Pigeons (Columba livia) with bilateral electrolytic lesions of the hippocampus and area parahippocampalis were compared with control pigeons on 2 tasks: negative patterning and delayed spatial alternation. Negative patterning demands configural stimulus representations for its successful solution. The only effect of hippocampal lesions on this task was an increased response rate to the rewarded stimuli. On the delayed spatial alternation task, hippocampal birds showed deficits relative to controls. Differences in the results of prior studies on negative patterning appear to be due to different response requirements to the nonreinforced stimuli. These results are consistent with prior work with rats and suggest that the avian hippocampus is essential for spatial memory and response inhibition but is not involved in configural learning.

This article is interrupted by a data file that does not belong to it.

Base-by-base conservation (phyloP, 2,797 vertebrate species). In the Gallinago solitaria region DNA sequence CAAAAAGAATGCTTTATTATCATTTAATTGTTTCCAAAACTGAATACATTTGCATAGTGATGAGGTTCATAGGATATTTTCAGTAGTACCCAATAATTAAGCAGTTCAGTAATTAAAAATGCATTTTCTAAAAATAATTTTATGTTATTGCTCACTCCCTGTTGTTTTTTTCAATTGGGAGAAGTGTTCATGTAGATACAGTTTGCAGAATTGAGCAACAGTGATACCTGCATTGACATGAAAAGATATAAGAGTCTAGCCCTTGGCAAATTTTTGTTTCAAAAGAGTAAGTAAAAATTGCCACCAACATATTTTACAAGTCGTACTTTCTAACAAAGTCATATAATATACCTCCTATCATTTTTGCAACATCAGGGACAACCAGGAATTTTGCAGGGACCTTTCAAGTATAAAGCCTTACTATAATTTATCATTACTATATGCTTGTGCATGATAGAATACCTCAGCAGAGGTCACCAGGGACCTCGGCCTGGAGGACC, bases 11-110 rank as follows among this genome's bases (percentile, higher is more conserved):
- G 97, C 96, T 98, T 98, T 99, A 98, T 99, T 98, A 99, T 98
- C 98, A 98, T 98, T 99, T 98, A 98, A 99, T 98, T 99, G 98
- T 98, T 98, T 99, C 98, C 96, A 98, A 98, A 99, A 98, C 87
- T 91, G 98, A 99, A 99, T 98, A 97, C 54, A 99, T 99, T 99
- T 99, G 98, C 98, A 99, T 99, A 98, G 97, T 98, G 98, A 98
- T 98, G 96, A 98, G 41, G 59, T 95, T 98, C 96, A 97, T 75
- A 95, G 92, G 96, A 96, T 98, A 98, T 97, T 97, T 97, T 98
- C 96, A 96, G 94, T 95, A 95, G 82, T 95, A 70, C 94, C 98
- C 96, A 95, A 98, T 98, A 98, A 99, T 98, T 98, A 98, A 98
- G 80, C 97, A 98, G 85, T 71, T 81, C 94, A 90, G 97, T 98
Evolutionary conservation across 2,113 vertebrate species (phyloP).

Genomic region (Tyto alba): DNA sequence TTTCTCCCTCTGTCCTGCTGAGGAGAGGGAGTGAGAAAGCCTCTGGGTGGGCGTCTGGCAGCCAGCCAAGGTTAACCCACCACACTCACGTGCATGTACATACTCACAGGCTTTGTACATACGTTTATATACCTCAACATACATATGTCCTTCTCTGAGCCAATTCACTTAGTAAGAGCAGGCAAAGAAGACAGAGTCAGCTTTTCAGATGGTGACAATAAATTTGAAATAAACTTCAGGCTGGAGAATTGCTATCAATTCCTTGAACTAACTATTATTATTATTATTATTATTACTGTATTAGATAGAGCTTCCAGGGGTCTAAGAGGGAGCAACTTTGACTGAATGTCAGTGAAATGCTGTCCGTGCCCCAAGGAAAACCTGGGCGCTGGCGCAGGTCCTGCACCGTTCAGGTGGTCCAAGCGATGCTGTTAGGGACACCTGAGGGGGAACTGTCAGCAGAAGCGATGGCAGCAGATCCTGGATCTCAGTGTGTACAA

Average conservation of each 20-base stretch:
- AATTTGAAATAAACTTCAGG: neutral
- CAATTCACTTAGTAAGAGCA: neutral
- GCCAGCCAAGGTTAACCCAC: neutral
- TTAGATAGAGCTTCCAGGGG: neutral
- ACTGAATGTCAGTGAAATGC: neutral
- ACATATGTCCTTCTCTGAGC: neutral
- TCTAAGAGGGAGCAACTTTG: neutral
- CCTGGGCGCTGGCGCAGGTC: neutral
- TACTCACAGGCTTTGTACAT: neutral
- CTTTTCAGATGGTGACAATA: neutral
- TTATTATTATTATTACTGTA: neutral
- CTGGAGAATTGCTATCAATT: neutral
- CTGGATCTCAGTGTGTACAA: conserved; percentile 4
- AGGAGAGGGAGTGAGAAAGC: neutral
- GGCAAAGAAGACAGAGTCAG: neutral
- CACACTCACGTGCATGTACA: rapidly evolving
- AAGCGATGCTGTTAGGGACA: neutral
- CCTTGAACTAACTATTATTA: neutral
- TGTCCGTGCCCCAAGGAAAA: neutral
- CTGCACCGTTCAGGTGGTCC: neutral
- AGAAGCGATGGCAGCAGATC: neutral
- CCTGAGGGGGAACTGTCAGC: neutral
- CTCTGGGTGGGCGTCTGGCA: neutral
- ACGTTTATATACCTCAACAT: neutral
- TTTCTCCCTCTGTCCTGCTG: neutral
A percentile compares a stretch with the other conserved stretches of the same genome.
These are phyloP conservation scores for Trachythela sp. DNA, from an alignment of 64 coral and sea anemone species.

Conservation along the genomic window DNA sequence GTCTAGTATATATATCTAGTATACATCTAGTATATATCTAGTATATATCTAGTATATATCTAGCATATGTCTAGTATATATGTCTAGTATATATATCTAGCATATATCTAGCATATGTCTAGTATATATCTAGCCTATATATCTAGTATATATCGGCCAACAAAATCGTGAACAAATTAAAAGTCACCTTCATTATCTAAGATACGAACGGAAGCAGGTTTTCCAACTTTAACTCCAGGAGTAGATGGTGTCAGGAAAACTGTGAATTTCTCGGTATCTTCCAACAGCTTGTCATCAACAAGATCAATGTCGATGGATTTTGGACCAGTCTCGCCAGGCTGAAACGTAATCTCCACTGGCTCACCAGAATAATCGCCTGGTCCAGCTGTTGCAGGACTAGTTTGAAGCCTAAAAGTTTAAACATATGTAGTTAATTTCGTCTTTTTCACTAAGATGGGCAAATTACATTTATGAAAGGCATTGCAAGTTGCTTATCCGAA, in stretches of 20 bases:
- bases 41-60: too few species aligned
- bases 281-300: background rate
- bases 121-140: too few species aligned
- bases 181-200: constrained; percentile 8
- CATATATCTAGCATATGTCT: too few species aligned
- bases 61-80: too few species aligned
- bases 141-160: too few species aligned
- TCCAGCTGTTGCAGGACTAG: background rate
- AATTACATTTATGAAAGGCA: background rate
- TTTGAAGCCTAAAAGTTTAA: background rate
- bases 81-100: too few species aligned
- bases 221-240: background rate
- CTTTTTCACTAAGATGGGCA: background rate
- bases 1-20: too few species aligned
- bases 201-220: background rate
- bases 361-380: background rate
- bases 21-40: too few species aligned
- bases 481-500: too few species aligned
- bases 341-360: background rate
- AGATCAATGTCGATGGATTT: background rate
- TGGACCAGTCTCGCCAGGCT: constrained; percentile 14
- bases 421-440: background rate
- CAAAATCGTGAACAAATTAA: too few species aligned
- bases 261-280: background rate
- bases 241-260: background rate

ASJC Scopus subject areas
- Behavioral Neuroscience